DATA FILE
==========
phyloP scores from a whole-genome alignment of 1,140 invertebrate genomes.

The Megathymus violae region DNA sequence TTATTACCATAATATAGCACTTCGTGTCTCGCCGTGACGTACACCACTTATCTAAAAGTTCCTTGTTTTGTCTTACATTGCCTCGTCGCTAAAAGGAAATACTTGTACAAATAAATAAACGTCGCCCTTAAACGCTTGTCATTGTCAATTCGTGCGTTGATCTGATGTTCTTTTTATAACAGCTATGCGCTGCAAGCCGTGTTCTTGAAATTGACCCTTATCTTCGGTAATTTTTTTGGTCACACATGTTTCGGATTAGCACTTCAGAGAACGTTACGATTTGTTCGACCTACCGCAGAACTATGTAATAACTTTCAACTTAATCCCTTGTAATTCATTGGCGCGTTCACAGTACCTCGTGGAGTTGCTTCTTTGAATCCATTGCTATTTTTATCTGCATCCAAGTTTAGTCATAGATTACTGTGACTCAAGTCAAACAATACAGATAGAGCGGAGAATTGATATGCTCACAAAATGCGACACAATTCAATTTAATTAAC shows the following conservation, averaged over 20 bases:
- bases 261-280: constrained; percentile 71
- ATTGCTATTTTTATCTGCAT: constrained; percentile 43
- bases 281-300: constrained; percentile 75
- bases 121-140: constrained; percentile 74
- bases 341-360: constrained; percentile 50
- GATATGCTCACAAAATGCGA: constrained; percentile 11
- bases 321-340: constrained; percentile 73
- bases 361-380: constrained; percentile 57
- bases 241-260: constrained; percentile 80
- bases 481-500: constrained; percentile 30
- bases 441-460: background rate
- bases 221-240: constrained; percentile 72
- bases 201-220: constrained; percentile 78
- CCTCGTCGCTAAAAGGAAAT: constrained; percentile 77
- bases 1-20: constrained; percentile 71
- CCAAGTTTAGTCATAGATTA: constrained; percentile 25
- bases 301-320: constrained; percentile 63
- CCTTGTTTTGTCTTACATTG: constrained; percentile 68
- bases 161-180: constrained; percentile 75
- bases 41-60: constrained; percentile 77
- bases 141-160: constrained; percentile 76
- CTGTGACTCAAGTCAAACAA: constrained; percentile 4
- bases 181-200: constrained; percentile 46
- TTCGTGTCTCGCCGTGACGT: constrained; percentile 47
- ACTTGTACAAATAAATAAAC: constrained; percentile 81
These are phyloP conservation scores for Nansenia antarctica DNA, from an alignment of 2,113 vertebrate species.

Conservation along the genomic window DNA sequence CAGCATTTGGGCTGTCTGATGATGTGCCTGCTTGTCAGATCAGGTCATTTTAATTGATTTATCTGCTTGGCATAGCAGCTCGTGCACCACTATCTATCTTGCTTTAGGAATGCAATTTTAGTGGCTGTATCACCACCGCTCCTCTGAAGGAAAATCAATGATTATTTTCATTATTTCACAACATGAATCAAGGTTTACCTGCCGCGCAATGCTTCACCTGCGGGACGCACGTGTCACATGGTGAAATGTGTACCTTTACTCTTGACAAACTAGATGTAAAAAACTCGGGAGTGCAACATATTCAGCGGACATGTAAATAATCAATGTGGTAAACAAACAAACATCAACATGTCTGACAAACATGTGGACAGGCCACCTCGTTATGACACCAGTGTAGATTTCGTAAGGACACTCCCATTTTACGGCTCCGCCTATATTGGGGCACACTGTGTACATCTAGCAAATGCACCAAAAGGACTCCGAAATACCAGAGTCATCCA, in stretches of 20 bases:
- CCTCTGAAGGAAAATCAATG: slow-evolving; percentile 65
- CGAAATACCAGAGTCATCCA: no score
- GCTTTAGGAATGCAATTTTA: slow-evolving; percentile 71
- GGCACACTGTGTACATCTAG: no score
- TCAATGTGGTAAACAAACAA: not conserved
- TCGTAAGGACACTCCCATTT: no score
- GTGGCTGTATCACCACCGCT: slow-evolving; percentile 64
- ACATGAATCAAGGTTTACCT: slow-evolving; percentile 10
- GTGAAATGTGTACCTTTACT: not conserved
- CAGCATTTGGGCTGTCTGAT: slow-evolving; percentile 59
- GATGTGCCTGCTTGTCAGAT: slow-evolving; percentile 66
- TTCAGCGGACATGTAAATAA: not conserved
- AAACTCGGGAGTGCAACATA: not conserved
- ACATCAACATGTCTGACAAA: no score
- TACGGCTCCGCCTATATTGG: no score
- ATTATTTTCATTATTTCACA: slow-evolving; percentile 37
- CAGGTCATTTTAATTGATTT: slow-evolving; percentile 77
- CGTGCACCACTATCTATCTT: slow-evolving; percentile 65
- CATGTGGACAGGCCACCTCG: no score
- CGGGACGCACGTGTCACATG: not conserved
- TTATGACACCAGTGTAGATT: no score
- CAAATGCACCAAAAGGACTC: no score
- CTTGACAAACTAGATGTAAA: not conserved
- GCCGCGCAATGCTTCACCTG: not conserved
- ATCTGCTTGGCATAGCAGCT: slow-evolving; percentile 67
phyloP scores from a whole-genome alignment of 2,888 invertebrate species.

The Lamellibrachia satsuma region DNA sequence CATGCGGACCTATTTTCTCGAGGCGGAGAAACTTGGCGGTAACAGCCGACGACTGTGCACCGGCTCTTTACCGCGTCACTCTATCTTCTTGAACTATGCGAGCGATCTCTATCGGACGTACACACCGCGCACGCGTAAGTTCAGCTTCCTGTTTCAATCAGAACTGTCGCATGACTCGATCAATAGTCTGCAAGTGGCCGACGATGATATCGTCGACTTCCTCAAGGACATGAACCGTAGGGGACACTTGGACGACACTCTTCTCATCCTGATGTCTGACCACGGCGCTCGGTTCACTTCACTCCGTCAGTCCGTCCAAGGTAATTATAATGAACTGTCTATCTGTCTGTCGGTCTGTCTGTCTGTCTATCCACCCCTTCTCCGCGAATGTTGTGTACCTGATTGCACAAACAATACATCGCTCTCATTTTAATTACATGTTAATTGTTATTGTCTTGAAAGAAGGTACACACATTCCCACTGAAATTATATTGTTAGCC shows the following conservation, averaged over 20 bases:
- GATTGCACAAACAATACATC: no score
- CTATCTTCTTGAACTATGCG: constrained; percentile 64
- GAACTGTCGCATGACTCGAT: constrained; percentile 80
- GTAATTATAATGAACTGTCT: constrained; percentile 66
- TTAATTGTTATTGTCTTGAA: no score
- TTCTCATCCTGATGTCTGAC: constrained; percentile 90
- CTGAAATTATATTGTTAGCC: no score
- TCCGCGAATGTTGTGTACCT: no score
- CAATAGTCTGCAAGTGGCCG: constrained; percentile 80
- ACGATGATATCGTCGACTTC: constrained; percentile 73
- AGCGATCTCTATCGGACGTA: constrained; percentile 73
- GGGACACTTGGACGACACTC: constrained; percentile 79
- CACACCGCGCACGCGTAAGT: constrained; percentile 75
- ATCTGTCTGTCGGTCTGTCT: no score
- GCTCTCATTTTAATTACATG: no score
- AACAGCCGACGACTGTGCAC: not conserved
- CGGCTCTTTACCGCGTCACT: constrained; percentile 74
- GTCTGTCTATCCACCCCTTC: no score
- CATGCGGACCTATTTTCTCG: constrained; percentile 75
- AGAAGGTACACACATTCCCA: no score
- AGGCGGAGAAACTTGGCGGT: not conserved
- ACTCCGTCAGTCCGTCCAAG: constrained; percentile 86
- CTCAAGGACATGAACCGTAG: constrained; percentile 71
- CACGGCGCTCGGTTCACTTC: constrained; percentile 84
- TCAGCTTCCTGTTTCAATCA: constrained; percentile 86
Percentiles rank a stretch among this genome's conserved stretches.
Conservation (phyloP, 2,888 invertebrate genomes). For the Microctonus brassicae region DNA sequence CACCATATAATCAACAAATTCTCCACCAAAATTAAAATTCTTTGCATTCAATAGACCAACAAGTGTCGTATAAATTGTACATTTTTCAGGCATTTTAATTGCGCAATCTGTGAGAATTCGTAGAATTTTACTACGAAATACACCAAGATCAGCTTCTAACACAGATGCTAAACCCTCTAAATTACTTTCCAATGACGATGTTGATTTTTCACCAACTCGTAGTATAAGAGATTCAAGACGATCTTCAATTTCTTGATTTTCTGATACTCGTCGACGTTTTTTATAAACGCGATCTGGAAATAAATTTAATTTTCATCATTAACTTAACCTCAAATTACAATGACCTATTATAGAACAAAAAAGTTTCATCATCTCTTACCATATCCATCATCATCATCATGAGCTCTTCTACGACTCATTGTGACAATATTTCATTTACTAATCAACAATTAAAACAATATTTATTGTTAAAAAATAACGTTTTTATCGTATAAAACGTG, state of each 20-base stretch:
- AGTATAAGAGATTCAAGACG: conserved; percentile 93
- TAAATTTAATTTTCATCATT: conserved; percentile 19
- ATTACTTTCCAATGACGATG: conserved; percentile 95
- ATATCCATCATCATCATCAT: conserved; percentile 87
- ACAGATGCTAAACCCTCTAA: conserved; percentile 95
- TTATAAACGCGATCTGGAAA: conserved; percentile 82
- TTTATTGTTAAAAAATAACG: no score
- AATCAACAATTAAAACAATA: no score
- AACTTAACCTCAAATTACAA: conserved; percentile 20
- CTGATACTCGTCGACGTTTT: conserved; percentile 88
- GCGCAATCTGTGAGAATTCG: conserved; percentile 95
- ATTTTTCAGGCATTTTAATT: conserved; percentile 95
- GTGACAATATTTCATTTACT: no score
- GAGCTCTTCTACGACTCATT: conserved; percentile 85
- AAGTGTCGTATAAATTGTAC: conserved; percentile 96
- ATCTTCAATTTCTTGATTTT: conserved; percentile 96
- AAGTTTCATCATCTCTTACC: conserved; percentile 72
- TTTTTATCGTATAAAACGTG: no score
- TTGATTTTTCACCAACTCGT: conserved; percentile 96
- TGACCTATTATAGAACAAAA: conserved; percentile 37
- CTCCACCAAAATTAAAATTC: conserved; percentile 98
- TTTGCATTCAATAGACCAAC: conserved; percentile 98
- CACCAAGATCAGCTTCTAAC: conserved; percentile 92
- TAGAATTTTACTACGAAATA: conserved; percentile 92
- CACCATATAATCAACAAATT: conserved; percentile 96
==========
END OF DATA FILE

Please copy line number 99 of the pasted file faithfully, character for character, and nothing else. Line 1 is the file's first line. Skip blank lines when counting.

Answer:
- ATCTTCAATTTCTTGATTTT: conserved; percentile 96